At least four labor unions have joined in opposition to the Justice Department’s Aug. 13 anti-trust suit that essentially argues the proposed, $11 billion merger could reduce the number of flight choices for customers, allow the two airlines to control pricing, and increase fares and fees.
Unions representing American pilots and flight attendants from both airlines were, as expected, the first to criticize the administration and the suit.
But the AFL-CIO’s Transportation Trade Department recently joined the fight, putting some added muscle behind opposition to the administration’s case.
“It’s going further than just a few unions that really don’t represent a lot of people,” Marc Scribner, a transportation policy expert with Washington-based Competitive Enterprise Institute, told FoxNews.com on Monday.
In just the past several months, unions have criticized the president’s signature health care law as a jobs killer, claiming the law’s mandate on employers to provide insurance to full-time workers is forcing them to cut jobs or send people into part-time status. They’ve also ripped the administration for not approving the Keystone XL pipeline and for a proposal to allow small knives in plane cabins, which representatives for pilots and flight attendants helped defeat.
The Allied Pilots Association, which represents 10,000 American Airlines pilots, argues the merger would make the two airlines competitive with industry leaders Delta and United, help bankrupt American Airlines and “significantly expand the choices of travel destinations.”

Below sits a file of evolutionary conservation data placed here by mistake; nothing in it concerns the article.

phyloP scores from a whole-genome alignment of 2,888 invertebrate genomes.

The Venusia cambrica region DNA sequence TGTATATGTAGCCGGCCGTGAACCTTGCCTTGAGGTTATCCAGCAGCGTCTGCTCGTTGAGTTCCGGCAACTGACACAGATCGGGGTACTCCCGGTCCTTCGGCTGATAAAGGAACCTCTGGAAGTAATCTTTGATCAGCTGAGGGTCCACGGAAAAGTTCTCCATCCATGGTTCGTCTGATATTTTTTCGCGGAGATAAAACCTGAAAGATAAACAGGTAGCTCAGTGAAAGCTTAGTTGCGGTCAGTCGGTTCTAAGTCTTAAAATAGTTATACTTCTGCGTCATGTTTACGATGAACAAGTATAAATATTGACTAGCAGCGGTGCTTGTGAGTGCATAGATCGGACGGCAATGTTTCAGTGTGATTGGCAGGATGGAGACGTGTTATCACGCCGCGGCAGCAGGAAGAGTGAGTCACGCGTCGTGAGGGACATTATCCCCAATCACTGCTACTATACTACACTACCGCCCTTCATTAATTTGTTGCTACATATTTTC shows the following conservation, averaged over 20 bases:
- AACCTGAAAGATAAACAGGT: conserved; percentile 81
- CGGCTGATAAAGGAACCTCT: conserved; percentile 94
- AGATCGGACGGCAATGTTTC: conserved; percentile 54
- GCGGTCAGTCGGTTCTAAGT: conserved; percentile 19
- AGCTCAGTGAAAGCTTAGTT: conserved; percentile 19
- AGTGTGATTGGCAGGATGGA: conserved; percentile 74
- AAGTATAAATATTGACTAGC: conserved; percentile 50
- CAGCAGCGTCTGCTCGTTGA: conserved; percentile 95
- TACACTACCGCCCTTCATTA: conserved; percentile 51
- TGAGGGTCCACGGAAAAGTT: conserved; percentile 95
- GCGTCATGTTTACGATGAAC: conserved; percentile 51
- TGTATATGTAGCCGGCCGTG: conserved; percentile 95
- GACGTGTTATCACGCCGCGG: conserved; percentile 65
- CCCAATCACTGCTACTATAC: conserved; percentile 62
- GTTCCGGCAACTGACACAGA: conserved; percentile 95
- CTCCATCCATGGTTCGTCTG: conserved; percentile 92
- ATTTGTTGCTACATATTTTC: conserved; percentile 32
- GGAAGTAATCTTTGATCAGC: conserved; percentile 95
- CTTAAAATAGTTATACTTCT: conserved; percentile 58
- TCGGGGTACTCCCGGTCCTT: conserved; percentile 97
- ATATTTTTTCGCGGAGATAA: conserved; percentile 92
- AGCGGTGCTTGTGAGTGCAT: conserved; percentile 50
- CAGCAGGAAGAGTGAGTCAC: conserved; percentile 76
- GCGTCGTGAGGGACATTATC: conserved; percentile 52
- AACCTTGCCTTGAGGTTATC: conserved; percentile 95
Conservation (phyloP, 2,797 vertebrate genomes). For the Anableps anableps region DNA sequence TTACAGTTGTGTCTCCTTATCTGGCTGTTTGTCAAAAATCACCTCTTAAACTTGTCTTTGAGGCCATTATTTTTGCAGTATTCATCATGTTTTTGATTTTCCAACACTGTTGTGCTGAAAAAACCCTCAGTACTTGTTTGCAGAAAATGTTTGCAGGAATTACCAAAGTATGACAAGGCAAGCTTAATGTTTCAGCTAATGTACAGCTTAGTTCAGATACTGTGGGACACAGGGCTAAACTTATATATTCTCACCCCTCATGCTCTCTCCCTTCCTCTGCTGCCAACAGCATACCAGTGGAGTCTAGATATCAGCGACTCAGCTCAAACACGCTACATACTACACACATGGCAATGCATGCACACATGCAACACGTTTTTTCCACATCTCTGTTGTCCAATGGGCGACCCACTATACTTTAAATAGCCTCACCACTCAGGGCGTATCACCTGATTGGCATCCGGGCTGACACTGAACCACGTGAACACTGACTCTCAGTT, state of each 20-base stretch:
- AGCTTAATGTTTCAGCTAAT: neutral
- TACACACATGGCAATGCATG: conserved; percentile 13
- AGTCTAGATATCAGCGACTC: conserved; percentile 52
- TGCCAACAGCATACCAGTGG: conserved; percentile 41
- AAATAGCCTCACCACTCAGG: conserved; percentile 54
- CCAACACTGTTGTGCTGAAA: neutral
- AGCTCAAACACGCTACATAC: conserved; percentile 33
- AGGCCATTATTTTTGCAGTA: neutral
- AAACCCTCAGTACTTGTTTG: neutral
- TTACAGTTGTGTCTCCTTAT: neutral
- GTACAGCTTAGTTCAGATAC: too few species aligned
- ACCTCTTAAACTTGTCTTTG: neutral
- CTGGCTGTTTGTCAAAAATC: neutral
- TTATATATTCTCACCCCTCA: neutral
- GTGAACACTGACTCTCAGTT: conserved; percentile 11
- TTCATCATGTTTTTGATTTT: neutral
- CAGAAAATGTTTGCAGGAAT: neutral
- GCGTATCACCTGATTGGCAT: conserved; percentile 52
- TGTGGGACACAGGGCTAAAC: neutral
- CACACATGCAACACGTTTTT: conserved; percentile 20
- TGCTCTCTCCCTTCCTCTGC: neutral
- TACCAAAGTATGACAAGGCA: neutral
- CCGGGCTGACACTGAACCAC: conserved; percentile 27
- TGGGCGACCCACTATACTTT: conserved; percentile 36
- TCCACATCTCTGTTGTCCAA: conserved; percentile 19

Further, they question why the federal government is attempting to block this merger after approving similar ones.
“It makes no sense for the Justice Department to conclude now that the airline industry consolidation is somehow undesirable,” argues the pilot’s union, which has the backing from unions representing flight attendants from both airlines.
Assistant Attorney General Bill Baer said in filing the suit: “We determined that the merger — which would create the world’s largest airline and leave just three legacy carriers remaining in the U.S. — would substantially lessen competition for commercial air travel throughout the United States. Importantly, neither airline needs this merger to succeed. We simply cannot approve a merger that would result in U.S. consumers paying higher fares, higher fees and receiving less service.”
The Association of Flight Attendants, which represents US Airway attendants, called the suit a “war on workers.”
Scribner thinks Obama’s course of action on the recent issues is “definitely a risk,” considering Big Labor has long supported Democratic candidates.
The AFL-CIO contributed more than $9 million in 2011-12, and transportation unions gave roughly $11 million, second only to public sector unions over the same period, according to the website OpenSecrets.gov.
“There have been a number of various issues about which unions rightly feel upset,” Scribner added. “The president is doing things that don’t cater to the interests of labor.”
However, Big Labor abandoning Democrats in large numbers is not expected any time soon.
An internal poll by the AFL-CIO on election night 2012 showed Obama got roughly 65 percent of the union vote, compared with 33 percent for Mitt Romney, with larger margins in battleground states.
The federal suit was joined by the District of Columbia and six attorneys general — including Virginia’s Ken Cuccinelli and Greg Abbott of Texas, both Republicans, who are both running for governor.
The airlines have filed a motion in court seeking a November trial date.